My best friend asked me the other day why I chose to self publish Autumn in Carthage. Isn’t self publishing for lazy and untalented hacks who haven’t had the gumption to go through the traditional process?
Here’s why: I have a fondness for artisanal wares—painstakingly handcrafted items whose flaws and blemishes only highlight the organic beauty of the whole. With this book, therefore, I wanted to have final say in every stage of the creative process. I had a lot of help: as was proper, editing and interior design were left to professionals; the cover reflects the artistic genius of Scarlett Rugers. But the vision embodied in theend product is mine alone.
There was, however, a deeper reason. Self publishing carries enormous and largely untapped potential for shining light into dark spaces. Large publishing houses tend to avoid genuinely bold, transgressive fiction—unless it comes from big name authors. In unshackling writers from corporate oversight, the self publishing revolution has allowed them to reclaim their status asnovelists. To speak truth to power, tilt against some orthodoxies, to reach beyond the boundaries of mere entertainment and dig deep into the human condition. Offend some people, perhaps. In other words, to once again be socially and politically relevant. Thus far, the potential for transgression has largely been exploited by erotica writers. Nothing wrong with that, and more power to them. Indeed, some work in that genre (especially “dark erotica”) runs astonishingly deep and true. But there is a vast range of social and political issues that could do with similar boundary-pushing.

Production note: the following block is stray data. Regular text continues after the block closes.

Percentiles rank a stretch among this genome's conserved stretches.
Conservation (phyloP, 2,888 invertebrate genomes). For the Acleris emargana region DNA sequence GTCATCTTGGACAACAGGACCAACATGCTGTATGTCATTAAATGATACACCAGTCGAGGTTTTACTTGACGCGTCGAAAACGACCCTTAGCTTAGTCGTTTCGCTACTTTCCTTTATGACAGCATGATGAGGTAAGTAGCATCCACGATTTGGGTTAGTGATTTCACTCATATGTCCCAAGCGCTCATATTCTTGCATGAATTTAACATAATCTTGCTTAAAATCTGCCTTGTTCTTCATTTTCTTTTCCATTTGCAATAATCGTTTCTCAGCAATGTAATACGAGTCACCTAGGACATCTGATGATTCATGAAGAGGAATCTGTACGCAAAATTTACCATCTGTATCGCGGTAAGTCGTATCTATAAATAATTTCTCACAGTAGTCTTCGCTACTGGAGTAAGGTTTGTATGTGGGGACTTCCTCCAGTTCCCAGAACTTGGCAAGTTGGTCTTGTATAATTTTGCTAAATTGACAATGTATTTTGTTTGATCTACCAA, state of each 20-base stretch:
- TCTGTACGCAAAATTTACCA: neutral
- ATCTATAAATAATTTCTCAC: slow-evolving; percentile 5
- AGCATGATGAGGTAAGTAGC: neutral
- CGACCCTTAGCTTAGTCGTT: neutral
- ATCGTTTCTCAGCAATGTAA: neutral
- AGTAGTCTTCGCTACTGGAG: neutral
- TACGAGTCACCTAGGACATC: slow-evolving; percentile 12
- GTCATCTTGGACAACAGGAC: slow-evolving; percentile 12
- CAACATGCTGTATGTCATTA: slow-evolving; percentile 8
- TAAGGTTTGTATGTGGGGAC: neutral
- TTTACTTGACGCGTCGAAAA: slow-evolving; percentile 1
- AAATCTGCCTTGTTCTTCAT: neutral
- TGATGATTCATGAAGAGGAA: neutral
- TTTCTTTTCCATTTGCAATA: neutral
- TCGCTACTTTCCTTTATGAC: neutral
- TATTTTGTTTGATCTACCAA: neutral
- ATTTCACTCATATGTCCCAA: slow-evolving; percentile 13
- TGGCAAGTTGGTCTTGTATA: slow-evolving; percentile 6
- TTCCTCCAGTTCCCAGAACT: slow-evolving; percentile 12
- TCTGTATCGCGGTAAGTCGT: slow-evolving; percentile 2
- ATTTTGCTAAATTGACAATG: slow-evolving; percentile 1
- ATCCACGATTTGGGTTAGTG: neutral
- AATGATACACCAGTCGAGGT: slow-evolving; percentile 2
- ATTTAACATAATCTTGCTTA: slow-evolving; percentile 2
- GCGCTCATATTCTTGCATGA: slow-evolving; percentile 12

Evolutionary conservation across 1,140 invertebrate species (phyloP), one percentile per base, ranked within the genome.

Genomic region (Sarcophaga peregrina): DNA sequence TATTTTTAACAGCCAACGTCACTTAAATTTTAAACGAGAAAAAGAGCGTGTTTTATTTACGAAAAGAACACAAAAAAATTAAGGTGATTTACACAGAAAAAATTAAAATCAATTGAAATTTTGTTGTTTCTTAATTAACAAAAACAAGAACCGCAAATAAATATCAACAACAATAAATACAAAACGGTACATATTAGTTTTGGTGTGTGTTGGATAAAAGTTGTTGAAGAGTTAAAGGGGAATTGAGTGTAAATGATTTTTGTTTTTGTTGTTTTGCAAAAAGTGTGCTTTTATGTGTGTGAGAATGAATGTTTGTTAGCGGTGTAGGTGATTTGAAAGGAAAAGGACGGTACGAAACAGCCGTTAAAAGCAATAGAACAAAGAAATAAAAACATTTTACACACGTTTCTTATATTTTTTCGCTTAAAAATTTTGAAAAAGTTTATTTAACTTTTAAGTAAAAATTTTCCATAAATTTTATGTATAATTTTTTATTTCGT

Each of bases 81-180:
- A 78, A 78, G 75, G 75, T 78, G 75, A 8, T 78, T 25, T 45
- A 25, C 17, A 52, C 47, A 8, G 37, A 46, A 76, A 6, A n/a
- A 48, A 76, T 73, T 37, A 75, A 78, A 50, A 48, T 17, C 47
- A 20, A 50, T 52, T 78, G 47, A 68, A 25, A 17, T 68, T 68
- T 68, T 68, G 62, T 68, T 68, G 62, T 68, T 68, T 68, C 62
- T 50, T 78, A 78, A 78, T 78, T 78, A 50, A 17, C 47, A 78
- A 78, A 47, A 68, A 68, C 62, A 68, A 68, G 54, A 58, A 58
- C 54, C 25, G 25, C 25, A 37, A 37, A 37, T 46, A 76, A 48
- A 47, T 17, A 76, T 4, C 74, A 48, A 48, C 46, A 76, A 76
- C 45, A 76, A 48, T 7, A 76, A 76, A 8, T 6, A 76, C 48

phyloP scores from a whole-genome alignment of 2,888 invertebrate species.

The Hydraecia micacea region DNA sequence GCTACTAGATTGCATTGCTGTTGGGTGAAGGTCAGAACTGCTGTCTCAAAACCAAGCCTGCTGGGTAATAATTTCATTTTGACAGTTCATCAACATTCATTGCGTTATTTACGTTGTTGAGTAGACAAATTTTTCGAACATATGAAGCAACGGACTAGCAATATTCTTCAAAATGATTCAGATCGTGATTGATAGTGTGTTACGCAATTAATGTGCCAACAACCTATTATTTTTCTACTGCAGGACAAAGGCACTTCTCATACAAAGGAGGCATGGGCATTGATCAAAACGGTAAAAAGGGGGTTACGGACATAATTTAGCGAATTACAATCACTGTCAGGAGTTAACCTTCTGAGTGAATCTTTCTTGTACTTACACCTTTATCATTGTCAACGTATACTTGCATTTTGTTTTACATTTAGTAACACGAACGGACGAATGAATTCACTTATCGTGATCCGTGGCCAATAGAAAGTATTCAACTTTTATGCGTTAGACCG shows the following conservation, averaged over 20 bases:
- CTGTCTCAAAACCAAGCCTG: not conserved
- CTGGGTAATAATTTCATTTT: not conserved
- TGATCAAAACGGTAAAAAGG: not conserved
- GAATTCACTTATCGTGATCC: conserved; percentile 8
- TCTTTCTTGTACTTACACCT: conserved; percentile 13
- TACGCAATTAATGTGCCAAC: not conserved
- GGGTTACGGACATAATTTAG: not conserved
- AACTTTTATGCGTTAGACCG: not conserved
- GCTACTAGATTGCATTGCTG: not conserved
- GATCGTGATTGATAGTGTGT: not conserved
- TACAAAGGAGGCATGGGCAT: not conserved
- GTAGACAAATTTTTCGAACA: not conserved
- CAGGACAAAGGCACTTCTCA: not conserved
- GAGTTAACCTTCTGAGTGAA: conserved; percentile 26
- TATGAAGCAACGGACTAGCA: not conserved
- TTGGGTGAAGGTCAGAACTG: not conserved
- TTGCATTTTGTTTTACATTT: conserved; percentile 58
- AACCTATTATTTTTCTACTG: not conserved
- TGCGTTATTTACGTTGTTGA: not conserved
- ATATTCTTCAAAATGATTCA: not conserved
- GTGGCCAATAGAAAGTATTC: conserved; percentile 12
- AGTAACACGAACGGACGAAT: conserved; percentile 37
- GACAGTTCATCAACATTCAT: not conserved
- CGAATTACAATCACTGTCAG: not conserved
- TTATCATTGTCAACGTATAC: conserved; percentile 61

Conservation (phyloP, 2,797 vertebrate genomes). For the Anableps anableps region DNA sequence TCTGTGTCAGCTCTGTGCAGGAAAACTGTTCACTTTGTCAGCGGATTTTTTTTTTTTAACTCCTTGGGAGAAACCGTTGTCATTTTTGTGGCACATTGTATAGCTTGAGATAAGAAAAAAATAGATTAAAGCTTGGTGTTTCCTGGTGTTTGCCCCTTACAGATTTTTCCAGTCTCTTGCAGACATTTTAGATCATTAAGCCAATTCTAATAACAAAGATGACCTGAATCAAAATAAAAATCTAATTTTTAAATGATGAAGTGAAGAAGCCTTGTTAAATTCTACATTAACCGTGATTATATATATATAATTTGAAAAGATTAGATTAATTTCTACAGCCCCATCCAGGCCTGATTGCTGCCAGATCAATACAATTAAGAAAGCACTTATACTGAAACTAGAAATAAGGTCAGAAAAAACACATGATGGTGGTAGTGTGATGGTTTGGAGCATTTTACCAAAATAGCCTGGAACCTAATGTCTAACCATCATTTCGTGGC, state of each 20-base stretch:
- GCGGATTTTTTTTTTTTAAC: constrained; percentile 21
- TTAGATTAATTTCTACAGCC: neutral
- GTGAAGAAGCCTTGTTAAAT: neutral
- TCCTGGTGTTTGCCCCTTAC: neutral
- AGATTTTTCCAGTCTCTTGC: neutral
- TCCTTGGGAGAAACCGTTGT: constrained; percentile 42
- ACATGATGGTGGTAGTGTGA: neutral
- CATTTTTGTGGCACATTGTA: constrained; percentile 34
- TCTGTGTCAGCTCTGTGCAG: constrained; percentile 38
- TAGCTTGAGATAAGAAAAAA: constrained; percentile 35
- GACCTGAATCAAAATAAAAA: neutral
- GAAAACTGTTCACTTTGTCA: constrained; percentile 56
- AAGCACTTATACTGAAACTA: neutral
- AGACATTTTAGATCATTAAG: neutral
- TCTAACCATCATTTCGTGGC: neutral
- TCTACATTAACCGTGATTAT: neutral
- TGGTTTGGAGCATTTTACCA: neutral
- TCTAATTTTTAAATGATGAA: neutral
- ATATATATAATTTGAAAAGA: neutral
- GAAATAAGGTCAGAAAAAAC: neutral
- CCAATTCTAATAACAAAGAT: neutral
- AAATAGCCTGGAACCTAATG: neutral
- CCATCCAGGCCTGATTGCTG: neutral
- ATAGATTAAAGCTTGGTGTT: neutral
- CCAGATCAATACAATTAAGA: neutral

This book, then, seeks to make a little trouble.
"Autumn in Carthage" Review:
On a review continuum commencing at "Yes, I liked the book," "Autumn in Carthage" comes in at "much loved-definitely a re-reader." Compelling, literate, enterprising my written and conceived, author Christopher Zenos is unafraid to explore new and primarily unexplored, undiscovered territory in this novel that refuses to be set aside. Mental disorders; the uglier (greed and ambition-driven, competitive) aspect of Academe, and yes, even the seemingly impossible Supernatural: you shall find it here. Engaging individualized characters, poetically descriptive settings, and always, always, that imminent sense of implacability: of the narrator/protagonist's universe, of the inexplicable lost of his boon companion, of the strange and twisty Supernatural elements poised along the backdrop like a Greek chorus waiting to emerge....